Why does the following pattern matching not succeed?

(* f[a,d[],b,c] *)

I expected that because f is Orderless, the pattern matcher should try all possible orders of arguments and find a match.

If the expression is not held, I find:

(* {c} *)

I.e. the desired result. I know that because f is Orderless and the expression is evaluated, the arguments are sorted into canonical order a, b, c, d[]. It would appear in this case that the pattern matcher really does try all possible orders of arguments to find a match.

Why doesn't it work in the first example?


Here are some further examples:

SetAttributes[f, Orderless];

Hold[f[a, b, c, d[]]] /. HoldPattern[f[a, b, c, z_]] :> {"Matched", {z}}
(* Hold[{"Matched", {d[]}}] *)

Hold[f[a, b, c[], d]] /. HoldPattern[f[a, b, c[], z_]] :> {"Matched", {z}}
(* Hold[{"Matched", {d}}] *)

Hold[f[a, b[], c, d]] /. HoldPattern[f[a, b[], c, z_]] :> {"Matched", {z}}
(* Hold[f[a, b[], c, d]] *)

Hold[f[a[], b, c, d]] /. HoldPattern[f[a[], b, c, z_]] :> {"Matched", {z}}
(* Hold[f[a[], b, c, d]] *)

This seems very inconsistent to me; how can I understand what is happening here?


An illuminating example:

Hold[f[a, c, b[], d]] /. HoldPattern[f[a, b[], c, z_]] :> {"Matched", {z}}
(* Hold[{"Matched", {d}}] *)

The Trace shows no argument reordering, but it appears that the pattern matcher must actually be reordering the pattern to (the canonical order) f[a, c, b[], z_] because f is Orderless, even though HoldPattern should prevent "regular" evaluation.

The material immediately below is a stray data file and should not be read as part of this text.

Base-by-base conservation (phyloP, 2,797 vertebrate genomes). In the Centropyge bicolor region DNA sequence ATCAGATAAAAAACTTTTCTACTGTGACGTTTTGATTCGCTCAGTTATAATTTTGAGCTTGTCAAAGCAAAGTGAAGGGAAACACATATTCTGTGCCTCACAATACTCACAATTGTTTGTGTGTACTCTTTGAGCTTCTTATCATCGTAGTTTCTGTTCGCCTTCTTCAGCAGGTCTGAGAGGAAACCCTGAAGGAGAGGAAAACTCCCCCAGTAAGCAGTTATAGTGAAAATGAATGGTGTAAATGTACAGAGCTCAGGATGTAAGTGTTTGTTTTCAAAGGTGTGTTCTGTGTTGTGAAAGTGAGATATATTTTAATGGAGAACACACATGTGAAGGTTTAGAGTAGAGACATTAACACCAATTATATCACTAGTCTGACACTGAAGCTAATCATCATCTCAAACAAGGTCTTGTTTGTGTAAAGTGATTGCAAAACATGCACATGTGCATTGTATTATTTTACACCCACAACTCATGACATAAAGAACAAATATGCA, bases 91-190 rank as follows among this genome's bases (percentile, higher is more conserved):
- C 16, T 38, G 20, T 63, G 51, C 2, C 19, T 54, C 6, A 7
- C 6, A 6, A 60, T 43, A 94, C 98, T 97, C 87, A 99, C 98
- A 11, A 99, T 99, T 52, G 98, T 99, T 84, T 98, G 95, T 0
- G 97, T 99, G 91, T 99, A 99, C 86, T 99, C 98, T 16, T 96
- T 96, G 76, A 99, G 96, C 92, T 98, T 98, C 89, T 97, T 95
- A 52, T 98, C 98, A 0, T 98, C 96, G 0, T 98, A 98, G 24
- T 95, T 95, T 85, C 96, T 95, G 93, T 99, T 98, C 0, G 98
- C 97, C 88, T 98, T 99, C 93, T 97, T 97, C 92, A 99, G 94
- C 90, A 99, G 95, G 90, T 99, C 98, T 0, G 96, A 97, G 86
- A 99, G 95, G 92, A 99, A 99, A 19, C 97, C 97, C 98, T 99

What remains confusing is what exactly is meant by "In matching patterns with Orderless functions, all possible orders of arguments are tried." in the documentation. On face value, the four examples shown above contradict this.

  • 2
    $\begingroup$ I am confused. HoldForm[f[a, d[], c]] /. HoldPattern[f[a, d[], c_]] :> {c} outputs {c}, and if you stop f from being Orderless then the we likewise get HoldForm[f[a, d[], b, c]] /. HoldPattern[f[a, d[], b, c_]] :> {c} outputting {c}. It seems inconsistent to me. $\endgroup$ Sep 11, 2015 at 8:05
  • $\begingroup$ Indeed, quite confusing! $\endgroup$
    – bdforbes
    Sep 11, 2015 at 8:05
  • $\begingroup$ But your Verbatim trick works! HoldForm[f[a, d[], b, c]] /. Verbatim[f][a, d[], b, z_] :> {z} yields {c}. Although if you lose the HoldForm, it doesn't work... $\endgroup$
    – march
    Sep 11, 2015 at 15:47
  • 1
    $\begingroup$ Verbatim works because f is no longer treated as a head for pattern matching purposes, and so its Orderless attribute has no effect. But why that attribute prevents the match in the first place is unclear :/ $\endgroup$